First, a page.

Simultaneously, ambitious architectural creations developed around the almost-convention-centre including a five star hotel, new shopping malls and two residential towers. The misfortune of the land continued. After a series of unsuccessful close tenders initiated by the Ankara Municipality, a final deal was made with a construction company in April 2012. According to the mayor, the company will be responsible for the construction of 1650 new dwellings and 3 hectares of business area. The amount of money at this point allegedly is nearly 90 million euro. The land was sold together with the steel structure it housed. This evoked a lot of ironic public resonance because its dismantling cost even slightly more than its construction. The news buzzed ‘Removing is more expensive than building’. Whether it is being built or removed, the total cost of this ‘dream’ was over 50 million euro, an unacceptable waste of public resources.
In the lot of the former convention centre, there were said to be two residential towers with over 80 storeys. This created a huge reaction from the public and NGOs. It seems as if no single lesson had been learnt from the downfall of the convention centre. The high-rise projects would create significant problems for the inefficient infrastructure of the city. The main arterial and its heavy load of traffic combined with the various projects rising to the sky around a very problematic junction already shows that the location cannot handle this amount of density in its current situation. Without a doubt, the intended tower projects would bring a substantial amount of collateral urban problems. The realisation came that the project doesn’t fit the development plans of the city of Ankara and after the chamber of city planners took the case to the court, its execution has been suspended.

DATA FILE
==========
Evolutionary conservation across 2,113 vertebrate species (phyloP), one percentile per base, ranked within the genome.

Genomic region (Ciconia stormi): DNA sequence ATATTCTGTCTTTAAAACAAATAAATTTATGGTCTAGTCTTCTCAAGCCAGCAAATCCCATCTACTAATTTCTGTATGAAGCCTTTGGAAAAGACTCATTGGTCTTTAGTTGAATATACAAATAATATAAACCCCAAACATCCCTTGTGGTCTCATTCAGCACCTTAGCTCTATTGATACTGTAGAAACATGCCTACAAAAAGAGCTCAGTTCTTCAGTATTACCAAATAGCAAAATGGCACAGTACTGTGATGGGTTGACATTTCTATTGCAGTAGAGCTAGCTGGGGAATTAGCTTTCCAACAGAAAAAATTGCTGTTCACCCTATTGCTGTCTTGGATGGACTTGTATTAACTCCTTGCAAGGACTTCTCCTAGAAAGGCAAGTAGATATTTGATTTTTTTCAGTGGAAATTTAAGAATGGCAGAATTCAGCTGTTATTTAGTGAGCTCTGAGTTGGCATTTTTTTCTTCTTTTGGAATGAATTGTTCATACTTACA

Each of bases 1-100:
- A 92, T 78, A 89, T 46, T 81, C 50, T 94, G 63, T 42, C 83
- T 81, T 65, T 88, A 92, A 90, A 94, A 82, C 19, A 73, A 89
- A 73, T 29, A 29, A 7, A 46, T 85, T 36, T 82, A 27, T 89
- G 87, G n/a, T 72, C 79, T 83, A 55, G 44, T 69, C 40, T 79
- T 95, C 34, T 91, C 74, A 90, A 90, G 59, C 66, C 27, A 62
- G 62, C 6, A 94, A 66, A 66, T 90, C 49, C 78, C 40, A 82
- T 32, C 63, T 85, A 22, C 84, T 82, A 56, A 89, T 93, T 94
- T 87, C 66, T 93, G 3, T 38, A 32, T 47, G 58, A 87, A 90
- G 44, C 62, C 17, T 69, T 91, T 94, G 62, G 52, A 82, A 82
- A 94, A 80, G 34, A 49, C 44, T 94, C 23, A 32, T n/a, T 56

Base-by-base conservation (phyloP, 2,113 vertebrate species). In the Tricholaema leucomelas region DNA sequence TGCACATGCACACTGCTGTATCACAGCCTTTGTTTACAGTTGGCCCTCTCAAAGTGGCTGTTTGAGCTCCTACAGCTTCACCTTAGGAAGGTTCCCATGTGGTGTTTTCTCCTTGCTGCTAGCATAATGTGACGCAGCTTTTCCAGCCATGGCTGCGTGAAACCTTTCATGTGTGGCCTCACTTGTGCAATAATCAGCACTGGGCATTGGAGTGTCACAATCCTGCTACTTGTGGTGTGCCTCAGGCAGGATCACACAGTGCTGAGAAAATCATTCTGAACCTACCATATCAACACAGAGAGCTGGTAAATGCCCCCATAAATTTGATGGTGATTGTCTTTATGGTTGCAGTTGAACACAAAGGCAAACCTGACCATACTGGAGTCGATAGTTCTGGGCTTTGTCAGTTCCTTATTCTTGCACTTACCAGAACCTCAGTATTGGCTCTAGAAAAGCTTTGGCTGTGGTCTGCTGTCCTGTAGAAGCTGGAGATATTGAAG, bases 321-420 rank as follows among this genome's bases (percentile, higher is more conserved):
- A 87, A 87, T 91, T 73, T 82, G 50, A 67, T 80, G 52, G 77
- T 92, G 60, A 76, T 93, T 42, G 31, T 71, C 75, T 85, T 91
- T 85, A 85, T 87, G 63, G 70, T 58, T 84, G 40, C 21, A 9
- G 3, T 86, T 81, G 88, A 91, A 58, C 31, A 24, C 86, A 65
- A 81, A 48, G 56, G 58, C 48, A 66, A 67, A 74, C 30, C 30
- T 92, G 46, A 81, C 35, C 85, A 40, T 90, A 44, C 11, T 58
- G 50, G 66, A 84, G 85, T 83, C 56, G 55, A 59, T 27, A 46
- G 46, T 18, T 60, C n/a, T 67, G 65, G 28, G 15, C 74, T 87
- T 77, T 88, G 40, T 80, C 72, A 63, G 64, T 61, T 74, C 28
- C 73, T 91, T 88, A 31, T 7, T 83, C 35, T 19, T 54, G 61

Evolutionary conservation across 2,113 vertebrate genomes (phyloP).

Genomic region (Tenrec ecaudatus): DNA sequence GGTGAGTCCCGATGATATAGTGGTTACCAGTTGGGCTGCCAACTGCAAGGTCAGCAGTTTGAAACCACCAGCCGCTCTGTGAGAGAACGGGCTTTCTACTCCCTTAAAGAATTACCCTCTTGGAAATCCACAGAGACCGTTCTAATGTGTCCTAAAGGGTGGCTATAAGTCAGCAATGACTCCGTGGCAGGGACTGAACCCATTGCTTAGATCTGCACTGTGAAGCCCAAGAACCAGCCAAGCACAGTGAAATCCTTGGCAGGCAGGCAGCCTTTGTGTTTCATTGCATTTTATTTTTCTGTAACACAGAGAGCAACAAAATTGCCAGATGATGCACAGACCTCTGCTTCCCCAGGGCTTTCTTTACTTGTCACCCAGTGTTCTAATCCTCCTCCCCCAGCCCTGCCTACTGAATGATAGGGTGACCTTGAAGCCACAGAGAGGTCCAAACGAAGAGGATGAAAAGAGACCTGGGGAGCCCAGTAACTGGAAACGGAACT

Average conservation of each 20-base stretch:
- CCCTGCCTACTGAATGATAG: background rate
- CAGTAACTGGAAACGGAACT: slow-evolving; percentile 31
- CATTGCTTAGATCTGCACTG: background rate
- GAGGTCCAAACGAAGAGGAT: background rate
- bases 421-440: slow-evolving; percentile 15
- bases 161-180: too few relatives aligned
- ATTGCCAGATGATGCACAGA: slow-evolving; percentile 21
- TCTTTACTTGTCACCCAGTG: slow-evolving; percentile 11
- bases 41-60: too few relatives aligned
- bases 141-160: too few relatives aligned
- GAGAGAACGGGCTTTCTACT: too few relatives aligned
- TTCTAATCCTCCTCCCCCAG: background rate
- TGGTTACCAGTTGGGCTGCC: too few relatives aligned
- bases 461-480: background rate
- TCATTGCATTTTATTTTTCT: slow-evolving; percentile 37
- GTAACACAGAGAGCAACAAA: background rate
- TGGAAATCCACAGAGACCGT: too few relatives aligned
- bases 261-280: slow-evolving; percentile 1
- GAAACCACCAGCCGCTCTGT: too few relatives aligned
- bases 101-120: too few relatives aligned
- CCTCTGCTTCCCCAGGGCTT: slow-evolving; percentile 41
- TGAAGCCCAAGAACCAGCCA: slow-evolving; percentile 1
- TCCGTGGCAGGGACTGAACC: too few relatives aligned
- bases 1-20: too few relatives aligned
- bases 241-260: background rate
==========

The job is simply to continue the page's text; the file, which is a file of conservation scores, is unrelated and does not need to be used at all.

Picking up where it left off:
To sum up the story, the construction of the convention centre started in 2005 and ceased in 2008. By that time, only the steel skeleton was completed for around 27 million euro. Since 2008, until the middle of the 2012 the construction was left idle. The final decision about the fate of the structure was its complete removal, which also cost around 27 million euro. Hence, the city spent over 50 million euro on a steelscape to make the people of Ankara watch an instant ruin at the heart of their city for five years.
The intricate story ends with a profit-oriented perspective of the municipality. The last tender resulted in a 90 million euro offer. There are millions of dollars flying around in the scope of this discussion and not a single penny of it is spent in line with public interest. Rather, the investments work against it. The core problem is the city governors’ lack of vision. They approach the urban land as an absolute commodity. Therefore, the conflicts are never settled in favour of the daily lives of the people in cities like Ankara. The steps taken in governing a city are mostly about developing the city in terms of mega structures – not about developing urban life in terms of ‘details’ such as public transportation, arts and cultural facilities and green areas. The make-up can save the face of city for some time, but what is behind will eventually appear.